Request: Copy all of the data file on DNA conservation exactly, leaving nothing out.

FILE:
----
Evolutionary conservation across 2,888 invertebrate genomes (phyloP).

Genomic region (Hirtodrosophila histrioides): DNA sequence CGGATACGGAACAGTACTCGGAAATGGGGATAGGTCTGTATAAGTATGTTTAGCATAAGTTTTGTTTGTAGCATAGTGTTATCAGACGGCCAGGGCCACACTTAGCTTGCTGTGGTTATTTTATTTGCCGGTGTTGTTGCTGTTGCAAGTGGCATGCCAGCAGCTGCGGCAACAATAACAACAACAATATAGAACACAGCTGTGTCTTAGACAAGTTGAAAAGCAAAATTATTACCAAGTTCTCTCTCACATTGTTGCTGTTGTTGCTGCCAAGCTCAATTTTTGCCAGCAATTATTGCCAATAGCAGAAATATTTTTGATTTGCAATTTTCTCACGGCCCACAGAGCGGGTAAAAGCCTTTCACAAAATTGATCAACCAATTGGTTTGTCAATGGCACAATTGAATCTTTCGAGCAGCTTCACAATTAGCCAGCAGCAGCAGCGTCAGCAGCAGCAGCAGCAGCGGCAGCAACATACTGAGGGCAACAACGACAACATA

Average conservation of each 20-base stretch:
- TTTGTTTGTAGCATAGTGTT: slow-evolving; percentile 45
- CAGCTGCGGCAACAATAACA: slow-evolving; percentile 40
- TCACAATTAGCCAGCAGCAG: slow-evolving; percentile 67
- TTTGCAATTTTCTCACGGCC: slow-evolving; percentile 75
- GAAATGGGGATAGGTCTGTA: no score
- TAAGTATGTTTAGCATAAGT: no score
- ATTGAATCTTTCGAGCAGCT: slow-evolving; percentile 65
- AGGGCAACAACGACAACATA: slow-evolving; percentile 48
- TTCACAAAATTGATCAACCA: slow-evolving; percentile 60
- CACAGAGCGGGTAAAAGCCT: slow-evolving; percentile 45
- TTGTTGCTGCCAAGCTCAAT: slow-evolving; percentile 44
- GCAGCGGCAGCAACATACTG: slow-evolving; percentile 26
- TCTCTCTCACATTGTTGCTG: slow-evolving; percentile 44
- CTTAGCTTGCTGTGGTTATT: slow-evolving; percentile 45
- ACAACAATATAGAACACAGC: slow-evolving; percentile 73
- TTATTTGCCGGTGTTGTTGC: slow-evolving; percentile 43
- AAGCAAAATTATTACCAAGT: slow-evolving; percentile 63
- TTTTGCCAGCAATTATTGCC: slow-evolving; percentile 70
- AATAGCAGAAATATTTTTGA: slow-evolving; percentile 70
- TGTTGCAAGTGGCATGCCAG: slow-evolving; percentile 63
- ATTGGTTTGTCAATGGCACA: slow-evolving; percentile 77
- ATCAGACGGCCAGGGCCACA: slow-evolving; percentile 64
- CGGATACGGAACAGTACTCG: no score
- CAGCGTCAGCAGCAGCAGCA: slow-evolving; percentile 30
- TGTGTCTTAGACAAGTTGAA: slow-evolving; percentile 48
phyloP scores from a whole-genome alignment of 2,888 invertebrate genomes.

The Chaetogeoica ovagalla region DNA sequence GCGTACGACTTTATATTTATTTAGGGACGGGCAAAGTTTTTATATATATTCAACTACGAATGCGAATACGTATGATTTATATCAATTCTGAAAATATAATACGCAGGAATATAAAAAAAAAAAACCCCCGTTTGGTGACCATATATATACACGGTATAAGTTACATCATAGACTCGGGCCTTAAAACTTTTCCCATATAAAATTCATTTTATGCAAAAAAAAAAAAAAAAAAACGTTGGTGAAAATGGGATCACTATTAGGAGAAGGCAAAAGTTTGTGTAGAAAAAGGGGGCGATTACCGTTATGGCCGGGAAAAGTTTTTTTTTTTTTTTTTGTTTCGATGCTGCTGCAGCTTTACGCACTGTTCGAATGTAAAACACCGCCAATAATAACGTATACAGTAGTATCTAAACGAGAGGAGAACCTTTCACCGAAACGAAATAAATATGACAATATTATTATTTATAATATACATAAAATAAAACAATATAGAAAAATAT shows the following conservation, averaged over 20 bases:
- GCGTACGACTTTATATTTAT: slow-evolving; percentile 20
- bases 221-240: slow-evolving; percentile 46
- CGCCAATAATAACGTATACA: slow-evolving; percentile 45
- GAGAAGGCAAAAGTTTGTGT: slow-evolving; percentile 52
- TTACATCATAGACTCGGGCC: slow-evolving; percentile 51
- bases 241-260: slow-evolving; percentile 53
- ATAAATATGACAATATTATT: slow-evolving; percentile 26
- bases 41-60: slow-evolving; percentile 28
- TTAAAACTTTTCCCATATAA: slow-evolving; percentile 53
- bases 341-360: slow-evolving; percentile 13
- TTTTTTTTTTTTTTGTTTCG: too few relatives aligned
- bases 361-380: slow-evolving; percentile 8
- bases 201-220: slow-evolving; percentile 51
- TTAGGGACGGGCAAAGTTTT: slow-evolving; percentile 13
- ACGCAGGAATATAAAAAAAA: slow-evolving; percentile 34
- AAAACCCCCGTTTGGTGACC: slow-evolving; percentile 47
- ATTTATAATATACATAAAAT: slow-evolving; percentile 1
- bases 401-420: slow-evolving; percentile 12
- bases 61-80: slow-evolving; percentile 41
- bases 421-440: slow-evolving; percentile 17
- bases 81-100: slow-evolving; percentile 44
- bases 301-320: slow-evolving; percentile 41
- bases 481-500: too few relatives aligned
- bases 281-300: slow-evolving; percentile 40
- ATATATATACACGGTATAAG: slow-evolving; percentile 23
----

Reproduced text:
Evolutionary conservation across 2,888 invertebrate genomes (phyloP).

Genomic region (Hirtodrosophila histrioides): DNA sequence CGGATACGGAACAGTACTCGGAAATGGGGATAGGTCTGTATAAGTATGTTTAGCATAAGTTTTGTTTGTAGCATAGTGTTATCAGACGGCCAGGGCCACACTTAGCTTGCTGTGGTTATTTTATTTGCCGGTGTTGTTGCTGTTGCAAGTGGCATGCCAGCAGCTGCGGCAACAATAACAACAACAATATAGAACACAGCTGTGTCTTAGACAAGTTGAAAAGCAAAATTATTACCAAGTTCTCTCTCACATTGTTGCTGTTGTTGCTGCCAAGCTCAATTTTTGCCAGCAATTATTGCCAATAGCAGAAATATTTTTGATTTGCAATTTTCTCACGGCCCACAGAGCGGGTAAAAGCCTTTCACAAAATTGATCAACCAATTGGTTTGTCAATGGCACAATTGAATCTTTCGAGCAGCTTCACAATTAGCCAGCAGCAGCAGCGTCAGCAGCAGCAGCAGCAGCGGCAGCAACATACTGAGGGCAACAACGACAACATA

Average conservation of each 20-base stretch:
- TTTGTTTGTAGCATAGTGTT: slow-evolving; percentile 45
- CAGCTGCGGCAACAATAACA: slow-evolving; percentile 40
- TCACAATTAGCCAGCAGCAG: slow-evolving; percentile 67
- TTTGCAATTTTCTCACGGCC: slow-evolving; percentile 75
- GAAATGGGGATAGGTCTGTA: no score
- TAAGTATGTTTAGCATAAGT: no score
- ATTGAATCTTTCGAGCAGCT: slow-evolving; percentile 65
- AGGGCAACAACGACAACATA: slow-evolving; percentile 48
- TTCACAAAATTGATCAACCA: slow-evolving; percentile 60
- CACAGAGCGGGTAAAAGCCT: slow-evolving; percentile 45
- TTGTTGCTGCCAAGCTCAAT: slow-evolving; percentile 44
- GCAGCGGCAGCAACATACTG: slow-evolving; percentile 26
- TCTCTCTCACATTGTTGCTG: slow-evolving; percentile 44
- CTTAGCTTGCTGTGGTTATT: slow-evolving; percentile 45
- ACAACAATATAGAACACAGC: slow-evolving; percentile 73
- TTATTTGCCGGTGTTGTTGC: slow-evolving; percentile 43
- AAGCAAAATTATTACCAAGT: slow-evolving; percentile 63
- TTTTGCCAGCAATTATTGCC: slow-evolving; percentile 70
- AATAGCAGAAATATTTTTGA: slow-evolving; percentile 70
- TGTTGCAAGTGGCATGCCAG: slow-evolving; percentile 63
- ATTGGTTTGTCAATGGCACA: slow-evolving; percentile 77
- ATCAGACGGCCAGGGCCACA: slow-evolving; percentile 64
- CGGATACGGAACAGTACTCG: no score
- CAGCGTCAGCAGCAGCAGCA: slow-evolving; percentile 30
- TGTGTCTTAGACAAGTTGAA: slow-evolving; percentile 48
phyloP scores from a whole-genome alignment of 2,888 invertebrate genomes.

The Chaetogeoica ovagalla region DNA sequence GCGTACGACTTTATATTTATTTAGGGACGGGCAAAGTTTTTATATATATTCAACTACGAATGCGAATACGTATGATTTATATCAATTCTGAAAATATAATACGCAGGAATATAAAAAAAAAAAACCCCCGTTTGGTGACCATATATATACACGGTATAAGTTACATCATAGACTCGGGCCTTAAAACTTTTCCCATATAAAATTCATTTTATGCAAAAAAAAAAAAAAAAAAACGTTGGTGAAAATGGGATCACTATTAGGAGAAGGCAAAAGTTTGTGTAGAAAAAGGGGGCGATTACCGTTATGGCCGGGAAAAGTTTTTTTTTTTTTTTTTGTTTCGATGCTGCTGCAGCTTTACGCACTGTTCGAATGTAAAACACCGCCAATAATAACGTATACAGTAGTATCTAAACGAGAGGAGAACCTTTCACCGAAACGAAATAAATATGACAATATTATTATTTATAATATACATAAAATAAAACAATATAGAAAAATAT shows the following conservation, averaged over 20 bases:
- GCGTACGACTTTATATTTAT: slow-evolving; percentile 20
- bases 221-240: slow-evolving; percentile 46
- CGCCAATAATAACGTATACA: slow-evolving; percentile 45
- GAGAAGGCAAAAGTTTGTGT: slow-evolving; percentile 52
- TTACATCATAGACTCGGGCC: slow-evolving; percentile 51
- bases 241-260: slow-evolving; percentile 53
- ATAAATATGACAATATTATT: slow-evolving; percentile 26
- bases 41-60: slow-evolving; percentile 28
- TTAAAACTTTTCCCATATAA: slow-evolving; percentile 53
- bases 341-360: slow-evolving; percentile 13
- TTTTTTTTTTTTTTGTTTCG: too few relatives aligned
- bases 361-380: slow-evolving; percentile 8
- bases 201-220: slow-evolving; percentile 51
- TTAGGGACGGGCAAAGTTTT: slow-evolving; percentile 13
- ACGCAGGAATATAAAAAAAA: slow-evolving; percentile 34
- AAAACCCCCGTTTGGTGACC: slow-evolving; percentile 47
- ATTTATAATATACATAAAAT: slow-evolving; percentile 1
- bases 401-420: slow-evolving; percentile 12
- bases 61-80: slow-evolving; percentile 41
- bases 421-440: slow-evolving; percentile 17
- bases 81-100: slow-evolving; percentile 44
- bases 301-320: slow-evolving; percentile 41
- bases 481-500: too few relatives aligned
- bases 281-300: slow-evolving; percentile 40
- ATATATATACACGGTATAAG: slow-evolving; percentile 23